What’s The Difference Between Afternoon Tea and High Tea?

Savoring tea is more than just a social pastime; it’s an art form with its own set of rituals and traditions. Understanding the nuances between different types of tea gatherings is important because while many people may use the phrases “afternoon tea” and “high tea” interchangeably, there could not be a bigger difference between the two!

There are two main types of social teas in the Western world, one being “afternoon tea” and the second called “high tea”- so what’s the difference? 

Afternoon tea is the traditional British mealtime served usually between 3pm and 5pm which typically consists of an afternoon tea menu including three courses of delicate finger sandwiches, scones (with jam and clotted cream) and desserts (also called pudding in the UK) such as small cakes. This tradition of drinking black tea with courses of sweet and savory foods began as a social etiquette tradition in the 19th century, and is an English tradition practiced as a social event globally today. Nowadays, both green tea, herbal tea and black tea (Earl Grey and English Breakfast still being most popular!) are all commonly served. Afternoon tea is also considered much more of a formal social occasion.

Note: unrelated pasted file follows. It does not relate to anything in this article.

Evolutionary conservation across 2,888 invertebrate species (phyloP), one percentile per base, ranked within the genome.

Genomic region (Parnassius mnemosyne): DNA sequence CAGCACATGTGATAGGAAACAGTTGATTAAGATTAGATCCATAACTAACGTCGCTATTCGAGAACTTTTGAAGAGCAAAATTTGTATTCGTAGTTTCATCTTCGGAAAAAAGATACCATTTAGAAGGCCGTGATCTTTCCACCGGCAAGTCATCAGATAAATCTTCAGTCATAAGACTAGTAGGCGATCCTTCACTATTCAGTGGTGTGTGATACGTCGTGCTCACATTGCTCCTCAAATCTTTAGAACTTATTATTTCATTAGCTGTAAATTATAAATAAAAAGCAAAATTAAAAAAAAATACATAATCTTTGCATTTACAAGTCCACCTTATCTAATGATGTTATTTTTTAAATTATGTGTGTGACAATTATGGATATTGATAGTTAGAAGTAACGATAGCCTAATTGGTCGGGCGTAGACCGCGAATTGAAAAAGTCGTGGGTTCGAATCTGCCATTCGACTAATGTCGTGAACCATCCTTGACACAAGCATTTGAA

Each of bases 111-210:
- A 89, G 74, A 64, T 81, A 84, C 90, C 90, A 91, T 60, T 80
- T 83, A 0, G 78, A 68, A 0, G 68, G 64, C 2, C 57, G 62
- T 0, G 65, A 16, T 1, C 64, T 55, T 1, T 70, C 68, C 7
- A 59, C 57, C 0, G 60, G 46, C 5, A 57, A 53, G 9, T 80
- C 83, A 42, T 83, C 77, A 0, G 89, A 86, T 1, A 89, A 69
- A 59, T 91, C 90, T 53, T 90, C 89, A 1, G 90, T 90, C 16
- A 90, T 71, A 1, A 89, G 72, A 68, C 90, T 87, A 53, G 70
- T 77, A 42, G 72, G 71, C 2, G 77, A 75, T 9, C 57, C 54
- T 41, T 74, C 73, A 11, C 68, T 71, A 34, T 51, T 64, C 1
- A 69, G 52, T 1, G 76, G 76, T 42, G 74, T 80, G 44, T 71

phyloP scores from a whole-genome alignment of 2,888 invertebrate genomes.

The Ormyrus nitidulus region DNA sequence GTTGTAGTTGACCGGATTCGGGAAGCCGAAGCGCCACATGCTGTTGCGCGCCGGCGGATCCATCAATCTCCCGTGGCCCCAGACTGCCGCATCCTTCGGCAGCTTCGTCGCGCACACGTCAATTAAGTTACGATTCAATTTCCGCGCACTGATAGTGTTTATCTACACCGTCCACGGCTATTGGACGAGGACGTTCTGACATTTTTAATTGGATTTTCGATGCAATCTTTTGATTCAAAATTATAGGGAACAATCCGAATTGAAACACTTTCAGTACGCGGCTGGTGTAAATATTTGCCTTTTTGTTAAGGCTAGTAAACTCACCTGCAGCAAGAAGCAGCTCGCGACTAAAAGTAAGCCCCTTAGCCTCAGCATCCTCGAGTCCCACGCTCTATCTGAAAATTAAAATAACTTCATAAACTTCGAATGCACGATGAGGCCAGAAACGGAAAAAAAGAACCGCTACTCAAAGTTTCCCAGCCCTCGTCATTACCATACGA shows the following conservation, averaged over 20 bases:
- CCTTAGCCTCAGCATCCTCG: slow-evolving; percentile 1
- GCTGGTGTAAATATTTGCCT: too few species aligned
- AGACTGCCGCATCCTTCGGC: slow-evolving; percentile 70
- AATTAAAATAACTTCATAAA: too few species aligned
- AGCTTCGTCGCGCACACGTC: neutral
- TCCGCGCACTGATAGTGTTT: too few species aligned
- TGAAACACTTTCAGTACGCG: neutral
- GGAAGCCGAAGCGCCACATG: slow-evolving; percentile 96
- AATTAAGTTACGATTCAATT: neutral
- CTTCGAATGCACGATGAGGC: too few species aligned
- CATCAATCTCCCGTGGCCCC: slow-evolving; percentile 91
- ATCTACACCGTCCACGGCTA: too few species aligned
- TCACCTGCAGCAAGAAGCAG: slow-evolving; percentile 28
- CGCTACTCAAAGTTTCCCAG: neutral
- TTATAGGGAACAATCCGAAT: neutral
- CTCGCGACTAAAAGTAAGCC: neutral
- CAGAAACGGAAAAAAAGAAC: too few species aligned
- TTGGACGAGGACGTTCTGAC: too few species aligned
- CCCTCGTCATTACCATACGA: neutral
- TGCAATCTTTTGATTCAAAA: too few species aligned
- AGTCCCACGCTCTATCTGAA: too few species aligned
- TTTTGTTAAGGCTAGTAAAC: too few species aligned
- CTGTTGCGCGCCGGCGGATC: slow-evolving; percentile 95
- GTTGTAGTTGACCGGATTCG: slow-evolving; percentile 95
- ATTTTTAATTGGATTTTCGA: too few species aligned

High tea on the other hand is very different, and is actually more of a British supper. Traditionally, high tea is served late afternoon into the early evening and usually consists of a savory meal consisting of a meat, starch and vegetable with a cup of tea. For example, if you are invited to someone’s home for “high tea” you may sit down to a casual dinner including black tea and a fish pie.

While both afternoon tea and high tea are served with tea as a beverage, as you can see, they are very different! Inviting someone over for a high tea versus an afternoon tea will confuse your guest if used in the wrong context.

Remember, it’s important to follow good manners, use good social skills and adhere by proper table etiquette when having afternoon tea, no matter if at a restaurant, a tea room, or a private home. Following good dining manners will show respect to both your host and whoever else you are dining with.  To learn more about afternoon tea etiquette, from how to make and serve tea to what to wear to a traditional tea party and more, click here to enroll into our online afternoon tea etiquette course. Remember, pinkies down when drinking tea and enjoy!